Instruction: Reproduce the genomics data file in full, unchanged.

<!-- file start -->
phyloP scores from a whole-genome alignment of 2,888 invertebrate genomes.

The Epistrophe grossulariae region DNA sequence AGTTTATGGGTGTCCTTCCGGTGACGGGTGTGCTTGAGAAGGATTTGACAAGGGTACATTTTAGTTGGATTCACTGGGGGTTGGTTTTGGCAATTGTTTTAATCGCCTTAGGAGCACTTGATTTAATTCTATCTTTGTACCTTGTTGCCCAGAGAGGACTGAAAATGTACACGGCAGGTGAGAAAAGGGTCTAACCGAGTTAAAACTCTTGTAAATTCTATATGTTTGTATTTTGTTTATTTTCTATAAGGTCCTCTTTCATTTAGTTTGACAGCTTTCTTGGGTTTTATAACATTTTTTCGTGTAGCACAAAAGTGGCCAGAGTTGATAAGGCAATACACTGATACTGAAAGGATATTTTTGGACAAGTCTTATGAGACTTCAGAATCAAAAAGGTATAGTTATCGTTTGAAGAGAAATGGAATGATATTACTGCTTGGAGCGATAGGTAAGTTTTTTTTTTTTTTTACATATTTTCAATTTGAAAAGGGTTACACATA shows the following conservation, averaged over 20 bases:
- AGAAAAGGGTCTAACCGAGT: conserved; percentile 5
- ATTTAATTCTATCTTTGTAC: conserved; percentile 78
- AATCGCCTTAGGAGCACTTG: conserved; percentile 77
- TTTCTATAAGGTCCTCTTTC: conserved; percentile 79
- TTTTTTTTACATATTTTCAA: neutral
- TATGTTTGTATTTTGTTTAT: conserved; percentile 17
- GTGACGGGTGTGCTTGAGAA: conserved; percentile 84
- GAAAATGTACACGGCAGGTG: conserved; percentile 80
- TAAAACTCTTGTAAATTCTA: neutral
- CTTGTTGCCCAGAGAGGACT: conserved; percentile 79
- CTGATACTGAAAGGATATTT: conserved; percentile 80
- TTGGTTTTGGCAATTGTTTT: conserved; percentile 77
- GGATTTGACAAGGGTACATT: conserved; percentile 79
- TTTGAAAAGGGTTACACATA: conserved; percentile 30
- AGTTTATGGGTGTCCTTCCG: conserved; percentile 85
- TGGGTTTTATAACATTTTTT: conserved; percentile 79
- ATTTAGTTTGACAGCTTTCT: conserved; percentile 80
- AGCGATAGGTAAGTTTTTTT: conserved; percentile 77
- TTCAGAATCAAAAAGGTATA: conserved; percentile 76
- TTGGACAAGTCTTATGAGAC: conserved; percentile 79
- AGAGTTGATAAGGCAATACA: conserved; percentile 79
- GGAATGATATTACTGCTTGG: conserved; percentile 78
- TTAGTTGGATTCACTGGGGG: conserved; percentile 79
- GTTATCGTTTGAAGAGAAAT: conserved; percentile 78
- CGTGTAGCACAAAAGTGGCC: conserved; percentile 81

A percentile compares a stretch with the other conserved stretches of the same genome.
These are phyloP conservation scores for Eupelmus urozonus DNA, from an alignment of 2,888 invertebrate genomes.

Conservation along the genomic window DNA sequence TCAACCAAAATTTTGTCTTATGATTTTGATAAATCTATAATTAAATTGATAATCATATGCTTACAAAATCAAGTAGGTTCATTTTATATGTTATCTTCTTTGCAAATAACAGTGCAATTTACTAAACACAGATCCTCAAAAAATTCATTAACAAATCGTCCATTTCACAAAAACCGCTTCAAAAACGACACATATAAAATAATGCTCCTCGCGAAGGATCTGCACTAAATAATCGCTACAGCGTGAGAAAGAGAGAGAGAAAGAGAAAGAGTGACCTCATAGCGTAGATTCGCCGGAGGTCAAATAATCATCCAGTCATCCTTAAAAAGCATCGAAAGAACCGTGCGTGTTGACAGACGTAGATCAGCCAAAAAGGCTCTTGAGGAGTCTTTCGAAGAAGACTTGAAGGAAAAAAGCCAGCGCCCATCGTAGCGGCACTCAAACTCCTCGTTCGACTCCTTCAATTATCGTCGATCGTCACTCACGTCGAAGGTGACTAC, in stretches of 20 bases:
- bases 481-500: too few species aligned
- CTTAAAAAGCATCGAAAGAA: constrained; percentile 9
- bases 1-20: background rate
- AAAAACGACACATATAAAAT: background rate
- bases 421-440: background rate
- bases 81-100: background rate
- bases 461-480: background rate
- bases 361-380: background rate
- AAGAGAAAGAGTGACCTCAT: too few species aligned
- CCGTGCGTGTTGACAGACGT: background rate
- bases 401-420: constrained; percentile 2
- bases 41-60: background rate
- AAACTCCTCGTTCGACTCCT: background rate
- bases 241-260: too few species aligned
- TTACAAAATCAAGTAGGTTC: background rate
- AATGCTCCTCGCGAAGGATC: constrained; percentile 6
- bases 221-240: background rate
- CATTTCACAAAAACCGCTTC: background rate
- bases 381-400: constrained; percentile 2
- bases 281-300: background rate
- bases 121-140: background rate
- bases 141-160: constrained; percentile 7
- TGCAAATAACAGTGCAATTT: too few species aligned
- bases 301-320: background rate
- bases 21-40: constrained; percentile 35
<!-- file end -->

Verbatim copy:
phyloP scores from a whole-genome alignment of 2,888 invertebrate genomes.

The Epistrophe grossulariae region DNA sequence AGTTTATGGGTGTCCTTCCGGTGACGGGTGTGCTTGAGAAGGATTTGACAAGGGTACATTTTAGTTGGATTCACTGGGGGTTGGTTTTGGCAATTGTTTTAATCGCCTTAGGAGCACTTGATTTAATTCTATCTTTGTACCTTGTTGCCCAGAGAGGACTGAAAATGTACACGGCAGGTGAGAAAAGGGTCTAACCGAGTTAAAACTCTTGTAAATTCTATATGTTTGTATTTTGTTTATTTTCTATAAGGTCCTCTTTCATTTAGTTTGACAGCTTTCTTGGGTTTTATAACATTTTTTCGTGTAGCACAAAAGTGGCCAGAGTTGATAAGGCAATACACTGATACTGAAAGGATATTTTTGGACAAGTCTTATGAGACTTCAGAATCAAAAAGGTATAGTTATCGTTTGAAGAGAAATGGAATGATATTACTGCTTGGAGCGATAGGTAAGTTTTTTTTTTTTTTTACATATTTTCAATTTGAAAAGGGTTACACATA shows the following conservation, averaged over 20 bases:
- AGAAAAGGGTCTAACCGAGT: conserved; percentile 5
- ATTTAATTCTATCTTTGTAC: conserved; percentile 78
- AATCGCCTTAGGAGCACTTG: conserved; percentile 77
- TTTCTATAAGGTCCTCTTTC: conserved; percentile 79
- TTTTTTTTACATATTTTCAA: neutral
- TATGTTTGTATTTTGTTTAT: conserved; percentile 17
- GTGACGGGTGTGCTTGAGAA: conserved; percentile 84
- GAAAATGTACACGGCAGGTG: conserved; percentile 80
- TAAAACTCTTGTAAATTCTA: neutral
- CTTGTTGCCCAGAGAGGACT: conserved; percentile 79
- CTGATACTGAAAGGATATTT: conserved; percentile 80
- TTGGTTTTGGCAATTGTTTT: conserved; percentile 77
- GGATTTGACAAGGGTACATT: conserved; percentile 79
- TTTGAAAAGGGTTACACATA: conserved; percentile 30
- AGTTTATGGGTGTCCTTCCG: conserved; percentile 85
- TGGGTTTTATAACATTTTTT: conserved; percentile 79
- ATTTAGTTTGACAGCTTTCT: conserved; percentile 80
- AGCGATAGGTAAGTTTTTTT: conserved; percentile 77
- TTCAGAATCAAAAAGGTATA: conserved; percentile 76
- TTGGACAAGTCTTATGAGAC: conserved; percentile 79
- AGAGTTGATAAGGCAATACA: conserved; percentile 79
- GGAATGATATTACTGCTTGG: conserved; percentile 78
- TTAGTTGGATTCACTGGGGG: conserved; percentile 79
- GTTATCGTTTGAAGAGAAAT: conserved; percentile 78
- CGTGTAGCACAAAAGTGGCC: conserved; percentile 81

A percentile compares a stretch with the other conserved stretches of the same genome.
These are phyloP conservation scores for Eupelmus urozonus DNA, from an alignment of 2,888 invertebrate genomes.

Conservation along the genomic window DNA sequence TCAACCAAAATTTTGTCTTATGATTTTGATAAATCTATAATTAAATTGATAATCATATGCTTACAAAATCAAGTAGGTTCATTTTATATGTTATCTTCTTTGCAAATAACAGTGCAATTTACTAAACACAGATCCTCAAAAAATTCATTAACAAATCGTCCATTTCACAAAAACCGCTTCAAAAACGACACATATAAAATAATGCTCCTCGCGAAGGATCTGCACTAAATAATCGCTACAGCGTGAGAAAGAGAGAGAGAAAGAGAAAGAGTGACCTCATAGCGTAGATTCGCCGGAGGTCAAATAATCATCCAGTCATCCTTAAAAAGCATCGAAAGAACCGTGCGTGTTGACAGACGTAGATCAGCCAAAAAGGCTCTTGAGGAGTCTTTCGAAGAAGACTTGAAGGAAAAAAGCCAGCGCCCATCGTAGCGGCACTCAAACTCCTCGTTCGACTCCTTCAATTATCGTCGATCGTCACTCACGTCGAAGGTGACTAC, in stretches of 20 bases:
- bases 481-500: too few species aligned
- CTTAAAAAGCATCGAAAGAA: constrained; percentile 9
- bases 1-20: background rate
- AAAAACGACACATATAAAAT: background rate
- bases 421-440: background rate
- bases 81-100: background rate
- bases 461-480: background rate
- bases 361-380: background rate
- AAGAGAAAGAGTGACCTCAT: too few species aligned
- CCGTGCGTGTTGACAGACGT: background rate
- bases 401-420: constrained; percentile 2
- bases 41-60: background rate
- AAACTCCTCGTTCGACTCCT: background rate
- bases 241-260: too few species aligned
- TTACAAAATCAAGTAGGTTC: background rate
- AATGCTCCTCGCGAAGGATC: constrained; percentile 6
- bases 221-240: background rate
- CATTTCACAAAAACCGCTTC: background rate
- bases 381-400: constrained; percentile 2
- bases 281-300: background rate
- bases 121-140: background rate
- bases 141-160: constrained; percentile 7
- TGCAAATAACAGTGCAATTT: too few species aligned
- bases 301-320: background rate
- bases 21-40: constrained; percentile 35